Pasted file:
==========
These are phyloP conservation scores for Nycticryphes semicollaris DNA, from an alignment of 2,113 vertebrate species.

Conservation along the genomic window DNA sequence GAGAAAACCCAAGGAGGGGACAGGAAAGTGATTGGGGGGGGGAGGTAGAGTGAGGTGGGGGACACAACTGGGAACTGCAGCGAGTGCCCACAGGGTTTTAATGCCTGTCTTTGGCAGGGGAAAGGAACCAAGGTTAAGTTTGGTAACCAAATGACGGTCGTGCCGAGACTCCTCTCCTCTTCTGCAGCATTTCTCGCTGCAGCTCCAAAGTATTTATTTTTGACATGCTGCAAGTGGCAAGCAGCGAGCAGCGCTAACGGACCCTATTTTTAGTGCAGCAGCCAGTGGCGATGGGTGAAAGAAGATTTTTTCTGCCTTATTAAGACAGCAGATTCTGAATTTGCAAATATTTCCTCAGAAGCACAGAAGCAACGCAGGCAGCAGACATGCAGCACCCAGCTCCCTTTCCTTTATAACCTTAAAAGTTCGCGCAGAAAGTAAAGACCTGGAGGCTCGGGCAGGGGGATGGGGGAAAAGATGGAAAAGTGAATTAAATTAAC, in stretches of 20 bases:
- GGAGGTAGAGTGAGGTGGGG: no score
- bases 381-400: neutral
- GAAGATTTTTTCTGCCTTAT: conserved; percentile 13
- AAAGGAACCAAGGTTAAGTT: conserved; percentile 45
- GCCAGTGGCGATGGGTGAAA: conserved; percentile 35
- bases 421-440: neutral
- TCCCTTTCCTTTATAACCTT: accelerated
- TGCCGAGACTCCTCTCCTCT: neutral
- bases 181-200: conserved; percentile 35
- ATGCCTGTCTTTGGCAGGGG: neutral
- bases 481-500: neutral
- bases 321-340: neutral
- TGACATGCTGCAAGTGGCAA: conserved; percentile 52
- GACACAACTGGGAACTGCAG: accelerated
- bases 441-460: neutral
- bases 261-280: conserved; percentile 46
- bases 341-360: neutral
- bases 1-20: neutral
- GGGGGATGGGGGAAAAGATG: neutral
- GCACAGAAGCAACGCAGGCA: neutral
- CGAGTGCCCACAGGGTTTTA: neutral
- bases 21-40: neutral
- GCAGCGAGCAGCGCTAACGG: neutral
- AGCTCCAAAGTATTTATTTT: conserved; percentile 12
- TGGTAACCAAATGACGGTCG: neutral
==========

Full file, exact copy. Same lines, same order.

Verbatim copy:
These are phyloP conservation scores for Nycticryphes semicollaris DNA, from an alignment of 2,113 vertebrate species.

Conservation along the genomic window DNA sequence GAGAAAACCCAAGGAGGGGACAGGAAAGTGATTGGGGGGGGGAGGTAGAGTGAGGTGGGGGACACAACTGGGAACTGCAGCGAGTGCCCACAGGGTTTTAATGCCTGTCTTTGGCAGGGGAAAGGAACCAAGGTTAAGTTTGGTAACCAAATGACGGTCGTGCCGAGACTCCTCTCCTCTTCTGCAGCATTTCTCGCTGCAGCTCCAAAGTATTTATTTTTGACATGCTGCAAGTGGCAAGCAGCGAGCAGCGCTAACGGACCCTATTTTTAGTGCAGCAGCCAGTGGCGATGGGTGAAAGAAGATTTTTTCTGCCTTATTAAGACAGCAGATTCTGAATTTGCAAATATTTCCTCAGAAGCACAGAAGCAACGCAGGCAGCAGACATGCAGCACCCAGCTCCCTTTCCTTTATAACCTTAAAAGTTCGCGCAGAAAGTAAAGACCTGGAGGCTCGGGCAGGGGGATGGGGGAAAAGATGGAAAAGTGAATTAAATTAAC, in stretches of 20 bases:
- GGAGGTAGAGTGAGGTGGGG: no score
- bases 381-400: neutral
- GAAGATTTTTTCTGCCTTAT: conserved; percentile 13
- AAAGGAACCAAGGTTAAGTT: conserved; percentile 45
- GCCAGTGGCGATGGGTGAAA: conserved; percentile 35
- bases 421-440: neutral
- TCCCTTTCCTTTATAACCTT: accelerated
- TGCCGAGACTCCTCTCCTCT: neutral
- bases 181-200: conserved; percentile 35
- ATGCCTGTCTTTGGCAGGGG: neutral
- bases 481-500: neutral
- bases 321-340: neutral
- TGACATGCTGCAAGTGGCAA: conserved; percentile 52
- GACACAACTGGGAACTGCAG: accelerated
- bases 441-460: neutral
- bases 261-280: conserved; percentile 46
- bases 341-360: neutral
- bases 1-20: neutral
- GGGGGATGGGGGAAAAGATG: neutral
- GCACAGAAGCAACGCAGGCA: neutral
- CGAGTGCCCACAGGGTTTTA: neutral
- bases 21-40: neutral
- GCAGCGAGCAGCGCTAACGG: neutral
- AGCTCCAAAGTATTTATTTT: conserved; percentile 12
- TGGTAACCAAATGACGGTCG: neutral